7 British Thrillers On Netflix That Will Leave You On The Edge Of Your Seat

BBC Films

This is it, guys — summer is nearly over. In anticipation for the new season, I've already got my candles out and burning, my blanket permanently draped over my shoulders, and a deliciously warm cup of hot chocolate in my hands. I'm officially in that autumn mood — until the sun spontaneously decides to turn it back up to melt-inducing levels — and with that comes a list of British thrillers on Netflix to get through.

A good suspenseful thriller and those increasingly long evenings are such a perfect match if you want to slightly freak yourself out. I'm not talking horror-level freak-out — just the right amount of freak-out to make you feel slightly apprehensive when turning off the lights, and become alert to the slightest sounds of movement around you.

Maybe you're better suited to a crime thriller that makes you stay up into the night researching the innermost details of Britain's criminal underworld. (Turns out, based on television, London is a hotspot for dirty cops and mob bosses. Who knew?) Maybe you're in the mood for something rooted in history.

Either way, there are plenty of fantastic British thrillers to choose from on the holy grail that is Netflix, but I have chosen seven that will have you falling out of your bed with suspense. You'll definitely need to be wrapped in a duvet for these films.


'Layer Cake'

Directed by Matthew Vaughn (Snatch, Kick Ass, Kingsman: The Secret Service) and starring Daniel Craig pre-James Bond fame, Layer Cake deals with all things cocaine and how the drug trade operates. Craig portrays XXXX, one of London's biggest coke suppliers who plans to retire from the business. Safe to say he has a hard time doing so.


'The Resident'

As much as I love Jeffrey Dean Morgan, I don't think I'd want to rent an apartment from him after watching The Resident. Directed by Antti Jokinen, the thriller follows an emergency room surgeon Juliet (Hilary Swank) who rents an apartment from the seemingly mundane Max (Morgan).

Seemingly being the key word here, as the narrative soon involves stalking, one-way mirrors, and a nail gun. Eerie AF.


'The Deadly Game'

Originally titled All Things to All Men, George Isaac's The Deadly Game explores the crime underworld of London, which involves deadly criminals, dirty cops, mobs, and plenty of violence.

It's your run-of-the-mill gritty crime thriller, and a pretty brilliant one at that. It'll also have you on the edge of your seat and swooning, thanks to Rufus Sewell.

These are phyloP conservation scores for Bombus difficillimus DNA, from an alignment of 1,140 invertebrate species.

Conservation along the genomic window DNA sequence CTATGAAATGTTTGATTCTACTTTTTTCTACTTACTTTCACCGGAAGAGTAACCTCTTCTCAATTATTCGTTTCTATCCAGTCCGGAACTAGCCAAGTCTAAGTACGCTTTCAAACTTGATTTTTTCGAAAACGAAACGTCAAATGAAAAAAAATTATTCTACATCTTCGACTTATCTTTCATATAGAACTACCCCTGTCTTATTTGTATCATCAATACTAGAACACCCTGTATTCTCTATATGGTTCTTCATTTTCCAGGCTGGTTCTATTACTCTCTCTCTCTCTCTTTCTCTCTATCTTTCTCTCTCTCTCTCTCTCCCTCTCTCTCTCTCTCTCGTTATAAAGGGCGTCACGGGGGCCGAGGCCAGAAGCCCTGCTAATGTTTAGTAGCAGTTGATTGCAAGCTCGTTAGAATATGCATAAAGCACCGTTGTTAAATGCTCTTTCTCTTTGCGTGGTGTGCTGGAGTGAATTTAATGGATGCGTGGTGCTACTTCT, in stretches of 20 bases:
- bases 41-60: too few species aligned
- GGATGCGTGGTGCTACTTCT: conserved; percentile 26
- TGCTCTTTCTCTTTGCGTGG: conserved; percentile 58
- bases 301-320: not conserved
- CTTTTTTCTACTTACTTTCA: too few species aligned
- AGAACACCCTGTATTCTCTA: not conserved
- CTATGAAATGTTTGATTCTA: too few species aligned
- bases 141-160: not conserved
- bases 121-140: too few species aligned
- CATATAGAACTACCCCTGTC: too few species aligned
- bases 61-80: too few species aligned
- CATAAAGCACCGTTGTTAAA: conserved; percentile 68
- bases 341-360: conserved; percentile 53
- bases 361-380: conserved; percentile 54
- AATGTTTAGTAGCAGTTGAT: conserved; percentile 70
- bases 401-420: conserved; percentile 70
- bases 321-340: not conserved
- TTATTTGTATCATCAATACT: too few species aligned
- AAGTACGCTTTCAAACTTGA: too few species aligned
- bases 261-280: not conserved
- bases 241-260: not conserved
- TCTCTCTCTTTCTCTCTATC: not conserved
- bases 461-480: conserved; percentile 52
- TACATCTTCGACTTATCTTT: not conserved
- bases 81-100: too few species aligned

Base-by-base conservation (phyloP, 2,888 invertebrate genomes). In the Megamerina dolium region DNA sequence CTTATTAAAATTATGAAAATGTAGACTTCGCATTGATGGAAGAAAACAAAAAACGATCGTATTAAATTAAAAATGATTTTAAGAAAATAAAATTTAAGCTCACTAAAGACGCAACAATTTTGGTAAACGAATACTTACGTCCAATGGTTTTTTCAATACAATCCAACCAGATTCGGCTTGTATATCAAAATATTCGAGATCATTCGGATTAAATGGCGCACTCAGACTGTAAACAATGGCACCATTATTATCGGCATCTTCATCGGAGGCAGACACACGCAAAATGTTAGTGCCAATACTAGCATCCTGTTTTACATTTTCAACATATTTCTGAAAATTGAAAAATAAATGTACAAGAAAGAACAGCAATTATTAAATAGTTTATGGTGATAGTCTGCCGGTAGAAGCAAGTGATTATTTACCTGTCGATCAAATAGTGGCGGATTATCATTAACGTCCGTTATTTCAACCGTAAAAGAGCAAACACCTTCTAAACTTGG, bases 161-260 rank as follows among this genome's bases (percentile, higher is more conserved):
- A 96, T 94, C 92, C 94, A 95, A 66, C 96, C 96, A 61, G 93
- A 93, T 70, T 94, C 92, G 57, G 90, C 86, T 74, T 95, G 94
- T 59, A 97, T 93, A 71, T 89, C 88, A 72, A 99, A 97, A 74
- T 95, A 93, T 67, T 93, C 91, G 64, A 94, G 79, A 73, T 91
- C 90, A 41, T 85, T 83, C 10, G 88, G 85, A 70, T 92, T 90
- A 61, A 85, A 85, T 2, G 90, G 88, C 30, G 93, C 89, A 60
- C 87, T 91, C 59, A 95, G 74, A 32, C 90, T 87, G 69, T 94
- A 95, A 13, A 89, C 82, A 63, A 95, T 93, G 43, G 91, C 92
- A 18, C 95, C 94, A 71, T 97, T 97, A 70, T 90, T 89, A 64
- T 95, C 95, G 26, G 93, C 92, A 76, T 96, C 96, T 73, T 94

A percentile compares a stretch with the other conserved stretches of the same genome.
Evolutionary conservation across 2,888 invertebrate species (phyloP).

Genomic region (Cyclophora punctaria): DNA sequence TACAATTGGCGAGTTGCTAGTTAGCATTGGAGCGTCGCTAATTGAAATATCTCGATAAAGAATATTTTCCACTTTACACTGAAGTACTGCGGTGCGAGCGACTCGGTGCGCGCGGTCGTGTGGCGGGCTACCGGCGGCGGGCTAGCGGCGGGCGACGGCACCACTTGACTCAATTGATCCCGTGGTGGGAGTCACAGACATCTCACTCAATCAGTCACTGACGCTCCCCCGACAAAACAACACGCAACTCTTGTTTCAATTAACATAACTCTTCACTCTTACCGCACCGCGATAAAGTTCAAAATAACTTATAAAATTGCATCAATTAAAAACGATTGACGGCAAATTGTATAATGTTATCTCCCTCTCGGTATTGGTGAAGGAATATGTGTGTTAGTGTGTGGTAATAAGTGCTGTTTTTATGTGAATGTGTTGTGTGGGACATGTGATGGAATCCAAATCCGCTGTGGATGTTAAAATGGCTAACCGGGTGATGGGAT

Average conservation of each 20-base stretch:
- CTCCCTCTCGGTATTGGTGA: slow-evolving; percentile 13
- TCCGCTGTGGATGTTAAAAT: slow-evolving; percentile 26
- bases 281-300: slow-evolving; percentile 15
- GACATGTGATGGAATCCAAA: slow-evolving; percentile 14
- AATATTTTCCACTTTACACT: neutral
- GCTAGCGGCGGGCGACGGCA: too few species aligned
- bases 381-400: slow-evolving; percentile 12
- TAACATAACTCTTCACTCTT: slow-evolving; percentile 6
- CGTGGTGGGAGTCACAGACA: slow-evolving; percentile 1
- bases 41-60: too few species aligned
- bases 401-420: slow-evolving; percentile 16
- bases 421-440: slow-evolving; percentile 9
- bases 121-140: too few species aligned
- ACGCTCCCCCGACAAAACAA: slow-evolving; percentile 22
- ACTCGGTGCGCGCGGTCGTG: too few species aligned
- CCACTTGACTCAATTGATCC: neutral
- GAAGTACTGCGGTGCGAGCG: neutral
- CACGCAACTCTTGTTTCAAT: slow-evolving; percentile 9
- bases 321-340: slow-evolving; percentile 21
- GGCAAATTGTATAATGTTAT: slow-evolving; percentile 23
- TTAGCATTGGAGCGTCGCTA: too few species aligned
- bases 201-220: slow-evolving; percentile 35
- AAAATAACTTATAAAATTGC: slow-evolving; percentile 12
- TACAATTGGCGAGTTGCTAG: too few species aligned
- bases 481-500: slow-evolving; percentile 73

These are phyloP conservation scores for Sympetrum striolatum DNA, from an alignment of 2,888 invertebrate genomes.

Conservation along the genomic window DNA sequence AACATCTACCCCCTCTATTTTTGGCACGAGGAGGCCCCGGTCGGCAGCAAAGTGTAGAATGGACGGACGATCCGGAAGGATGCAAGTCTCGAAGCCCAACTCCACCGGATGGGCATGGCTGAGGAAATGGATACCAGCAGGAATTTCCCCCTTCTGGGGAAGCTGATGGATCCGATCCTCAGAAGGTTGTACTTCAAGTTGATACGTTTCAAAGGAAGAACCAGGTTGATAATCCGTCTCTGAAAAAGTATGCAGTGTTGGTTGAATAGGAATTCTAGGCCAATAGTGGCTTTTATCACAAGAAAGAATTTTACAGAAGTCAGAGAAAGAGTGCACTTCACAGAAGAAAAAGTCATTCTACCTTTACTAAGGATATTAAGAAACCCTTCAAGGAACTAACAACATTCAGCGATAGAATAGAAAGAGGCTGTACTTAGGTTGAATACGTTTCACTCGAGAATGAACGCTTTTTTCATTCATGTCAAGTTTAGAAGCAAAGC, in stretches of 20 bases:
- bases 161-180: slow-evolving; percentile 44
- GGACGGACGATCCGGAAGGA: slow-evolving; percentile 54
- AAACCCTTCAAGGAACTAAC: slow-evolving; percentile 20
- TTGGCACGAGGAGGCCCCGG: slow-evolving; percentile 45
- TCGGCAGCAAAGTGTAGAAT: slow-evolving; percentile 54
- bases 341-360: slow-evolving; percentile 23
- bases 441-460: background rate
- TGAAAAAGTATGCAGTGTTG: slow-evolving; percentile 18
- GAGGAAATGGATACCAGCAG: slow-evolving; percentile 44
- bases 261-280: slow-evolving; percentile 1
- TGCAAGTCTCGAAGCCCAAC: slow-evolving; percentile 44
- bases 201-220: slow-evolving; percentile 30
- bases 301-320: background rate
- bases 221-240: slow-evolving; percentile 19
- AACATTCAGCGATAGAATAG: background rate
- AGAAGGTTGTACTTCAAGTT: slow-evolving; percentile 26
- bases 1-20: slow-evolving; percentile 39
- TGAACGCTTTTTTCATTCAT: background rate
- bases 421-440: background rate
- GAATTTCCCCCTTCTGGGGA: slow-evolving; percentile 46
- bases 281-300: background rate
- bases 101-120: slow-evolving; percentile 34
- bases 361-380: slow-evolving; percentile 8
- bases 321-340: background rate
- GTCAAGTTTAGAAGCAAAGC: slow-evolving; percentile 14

'Closed Circuit '

After receiving an anonymous tip regarding the whereabouts of a terrorist cell mastermind, two lawyers who are tasked with defending the terrorist — Martin Rose (Eric Bana) and Claudia Simmons-Howe (Rebecca Hall) — unravel a larger conspiracy within the MI5. To complicate things further, Rose and Howe were previously in a relationship.

Talk about a thriller.


'The Bank Job'

Starring Jason Statham in his usual, brilliant tough guy persona, Roger Donaldson's The Bank Job chronicles a... well, a bank job. A famous one, in fact. Referred to as the "walkie-talkie bank job" by The Guardian, the Baker Street robbery saw "£500,000 — worth £5m today — stolen from Lloyds" bank in 1971.

The crime was famously never solved, and the government instilled a gag order for unknown reasons. The Bank Job strove to reveal why, insinuating that, according to The Guardian, the "the contents of safety deposit boxes in the vault cause the government to clamp down on" media coverage.

Yeah, this is a must-watch.


'Brighton Rock'

Loosely based on the 1938 novel of the same name, Rowan Joffé's Brighton Rock is set during the tumultuous Mods and Rockers era of the 1960s, instead of the '30s. It's a fitting spin on the novel, as the original violence of the murder mystery fits perfectly with the brutality — and rivalry — between the two gangs of the time.

If you view Brighton Rock alongside Franc Roddam's Quadrophenia, you'll get a pretty angst-filled view of the '60s that is far from the summer of love.



A nice weekend hunting trip to the Scottish highlands doesn't particularly turn out well for Marcus (Martin McCann) and Vaughn (Jack Lowden), who end up with more than they were prepared for in Matt Palmer's Calibre.

I won't spoil it — obviously — but you definitely won't want to follow in their footsteps, I assure you.


Good luck, and have relish in the art of being thrilled.